Nina Katchadourian, Genealogy of the Supermarket (detail)
Nina Katchadourian was born in Stanford, California, and grew up spending every summer on a small island in the Finnish archipelago, where she still spends part of each year. Her work exists in a wide variety of media including photography, sculpture, video and sound. Her work has been exhibited domestically and internationally at places such as PS1/MoMA, the Serpentine Gallery, New Langton Arts, Artists Space, SculptureCenter, and the Palais de Tokyo. In January 2006 the Turku Art Museum in Turku, Finland featured a solo show of works made in Finland, and in June 2006 the Tang Museum in Saratoga Springs exhibited a 10-year survey of her work and published an accompanying monograph entitled "All Forms of Attraction." The Museum of Contemporary Art San Diego presented a solo show of recent video installation works in July 2008. Katchadourian is represented by Catharine Clark gallery in San Francisco.
William Powhida, A Guide to the Market Oligopoly System (detail)
William Powhida is a habitual critic of the art world. Powhida lives in Bushwick, has a studio in Williamsburg, and exhibits in Chelsea. He received a BFA with honors from Syracuse University and an MFA from Hunter College. He has exhibited in New York, Los Angles, Seattle, London, Madrid, Miami, Chicago, and Copenhagen.
Powhida’s work involves socially-transformative narratives that explore the artist’s place in the market, from his “letters” to collectors, artists, and dealers, to painting his own press. Recently, his art has transcended the material and absorbed the artist himself. Powhida is a brilliant and paradoxical idea of success, represented by Schroeder Romero & Shredder in New York, Charlie James Gallery in Los Angeles, and Platform Gallery in Seattle. After being commodified and assimilated into the market, he has taken a step back and is wondering, “What the hell happened?”
Abramovic has presented her work with performances, sound, photography, video, sculpture and Transitory Objects for Human and Non Human Use in solo exhibitions at major institutions in the US and Europe. Her work has also been included in many large-scale international exhibitions including the Venice Biennale (1976 and 1997) and Documenta VI, VII and IX, Kassel, Germany (1977, 1982 and 1992). In 1998, the exhibition Artist Body—Public Body toured extensively, including stops at Kunstmuseum and Grosse Halle, Bern and La Gallera, Valencia. In 2004, Abramovic also exhibited at the Whitney Biennial in New York and had a significant solo show, The Star, at the Maruame Museum of Contemporary Art and the Kumamoto Museum of Contemporary Art, Japan.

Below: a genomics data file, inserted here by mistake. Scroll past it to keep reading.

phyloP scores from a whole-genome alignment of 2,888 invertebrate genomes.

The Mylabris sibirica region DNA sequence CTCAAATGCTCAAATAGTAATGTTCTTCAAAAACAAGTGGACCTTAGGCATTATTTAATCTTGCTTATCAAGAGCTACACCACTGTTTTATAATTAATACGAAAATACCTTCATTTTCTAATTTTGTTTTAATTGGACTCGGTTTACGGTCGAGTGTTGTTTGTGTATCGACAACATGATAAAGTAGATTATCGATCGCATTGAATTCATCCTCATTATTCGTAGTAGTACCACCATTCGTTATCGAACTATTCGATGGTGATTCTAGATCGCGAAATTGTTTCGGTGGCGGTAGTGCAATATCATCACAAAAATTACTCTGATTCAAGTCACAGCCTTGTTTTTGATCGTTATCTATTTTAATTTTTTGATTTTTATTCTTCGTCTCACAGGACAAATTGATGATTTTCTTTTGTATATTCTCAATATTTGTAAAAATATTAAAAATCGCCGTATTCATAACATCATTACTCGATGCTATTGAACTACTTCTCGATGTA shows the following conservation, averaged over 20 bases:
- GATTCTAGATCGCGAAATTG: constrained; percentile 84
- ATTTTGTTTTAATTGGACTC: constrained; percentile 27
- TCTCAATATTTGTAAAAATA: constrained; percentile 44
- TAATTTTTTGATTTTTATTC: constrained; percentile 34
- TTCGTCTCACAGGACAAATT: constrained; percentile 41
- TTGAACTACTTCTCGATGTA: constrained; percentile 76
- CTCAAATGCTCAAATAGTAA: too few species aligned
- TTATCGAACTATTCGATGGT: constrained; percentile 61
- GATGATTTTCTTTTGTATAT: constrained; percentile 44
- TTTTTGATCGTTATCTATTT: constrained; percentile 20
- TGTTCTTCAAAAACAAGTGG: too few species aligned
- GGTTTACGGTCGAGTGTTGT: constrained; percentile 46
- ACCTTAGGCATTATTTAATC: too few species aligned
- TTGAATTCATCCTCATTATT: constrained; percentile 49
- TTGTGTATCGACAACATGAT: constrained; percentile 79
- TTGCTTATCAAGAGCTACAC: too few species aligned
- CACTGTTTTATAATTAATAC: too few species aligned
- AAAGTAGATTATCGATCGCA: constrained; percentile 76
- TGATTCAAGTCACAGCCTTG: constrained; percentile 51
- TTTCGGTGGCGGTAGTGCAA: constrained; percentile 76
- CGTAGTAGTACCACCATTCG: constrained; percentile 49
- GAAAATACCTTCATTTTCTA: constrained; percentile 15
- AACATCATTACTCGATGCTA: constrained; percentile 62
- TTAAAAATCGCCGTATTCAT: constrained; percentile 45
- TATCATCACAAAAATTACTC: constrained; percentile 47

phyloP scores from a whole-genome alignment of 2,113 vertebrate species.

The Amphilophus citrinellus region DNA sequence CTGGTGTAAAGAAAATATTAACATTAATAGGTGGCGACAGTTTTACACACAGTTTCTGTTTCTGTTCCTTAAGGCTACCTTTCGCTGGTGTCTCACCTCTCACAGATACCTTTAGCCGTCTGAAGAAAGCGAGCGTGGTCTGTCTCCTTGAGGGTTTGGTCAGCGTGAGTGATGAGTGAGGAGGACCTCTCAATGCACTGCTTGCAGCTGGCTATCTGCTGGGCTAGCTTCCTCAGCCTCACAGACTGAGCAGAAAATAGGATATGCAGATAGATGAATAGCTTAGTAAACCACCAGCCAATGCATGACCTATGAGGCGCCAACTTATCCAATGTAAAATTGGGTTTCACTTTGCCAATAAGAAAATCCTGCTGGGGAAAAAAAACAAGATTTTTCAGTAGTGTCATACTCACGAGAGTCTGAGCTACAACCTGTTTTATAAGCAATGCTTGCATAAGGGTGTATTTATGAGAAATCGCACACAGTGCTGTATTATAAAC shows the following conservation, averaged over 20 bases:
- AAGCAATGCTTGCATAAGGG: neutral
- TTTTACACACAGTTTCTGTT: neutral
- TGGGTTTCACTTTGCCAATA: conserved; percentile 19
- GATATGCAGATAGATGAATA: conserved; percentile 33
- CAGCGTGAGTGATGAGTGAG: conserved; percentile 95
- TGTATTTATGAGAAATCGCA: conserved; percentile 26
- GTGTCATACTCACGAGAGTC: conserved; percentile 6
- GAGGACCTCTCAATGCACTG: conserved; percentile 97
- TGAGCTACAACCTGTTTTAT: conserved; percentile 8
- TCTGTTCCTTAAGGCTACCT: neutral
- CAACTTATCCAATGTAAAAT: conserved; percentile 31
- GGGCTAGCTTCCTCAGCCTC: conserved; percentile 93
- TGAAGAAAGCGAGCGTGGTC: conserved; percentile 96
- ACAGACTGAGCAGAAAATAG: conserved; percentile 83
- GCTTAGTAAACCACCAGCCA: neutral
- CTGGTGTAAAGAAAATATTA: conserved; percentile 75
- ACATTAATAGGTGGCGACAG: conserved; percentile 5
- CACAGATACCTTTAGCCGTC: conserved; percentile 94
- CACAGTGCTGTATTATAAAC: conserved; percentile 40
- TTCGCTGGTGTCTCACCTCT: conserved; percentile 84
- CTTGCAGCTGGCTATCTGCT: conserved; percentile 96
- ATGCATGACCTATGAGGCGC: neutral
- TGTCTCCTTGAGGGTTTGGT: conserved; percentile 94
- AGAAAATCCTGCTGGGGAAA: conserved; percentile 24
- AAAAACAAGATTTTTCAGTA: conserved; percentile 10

Abramovic has taught and lectured extensively in Europe and America. In 1994 she became Professor for Performance Art at the Hochschule fur Bildende Kunst in Braunschweig where she taught for seven years. In 2004 she was awarded an Honorary Doctorate from the Art Institute in Chicago.
She was awarded the Golden Lion for Best Artist at the 1997 Venice Biennale for her extraordinary video installation/performance piece Balkan Baroque and in 2003 received the Bessie for The House with the Ocean View a 12-day performance at Sean Kelly Gallery.
In 2005, Abramovic presented Balkan Erotic Epic at the Pirelli Foundation in Milan, Italy and at Sean Kelly Gallery, New York. That same year, she held a series of performances called Seven Easy Pieces at the Guggenheim Museum in New York. She was honored for Seven Easy Pieces by the Guggenheim at their International Gala in 2006 and by the AICA USA with the "Best Exhibition of Time Based Art" award in 2007. Abramovic's work is included in numerous major public and private collections worldwide. She was the subject of a major retrospective at MoMA—The Artist Is Present—from March 14 through May 31, 2010.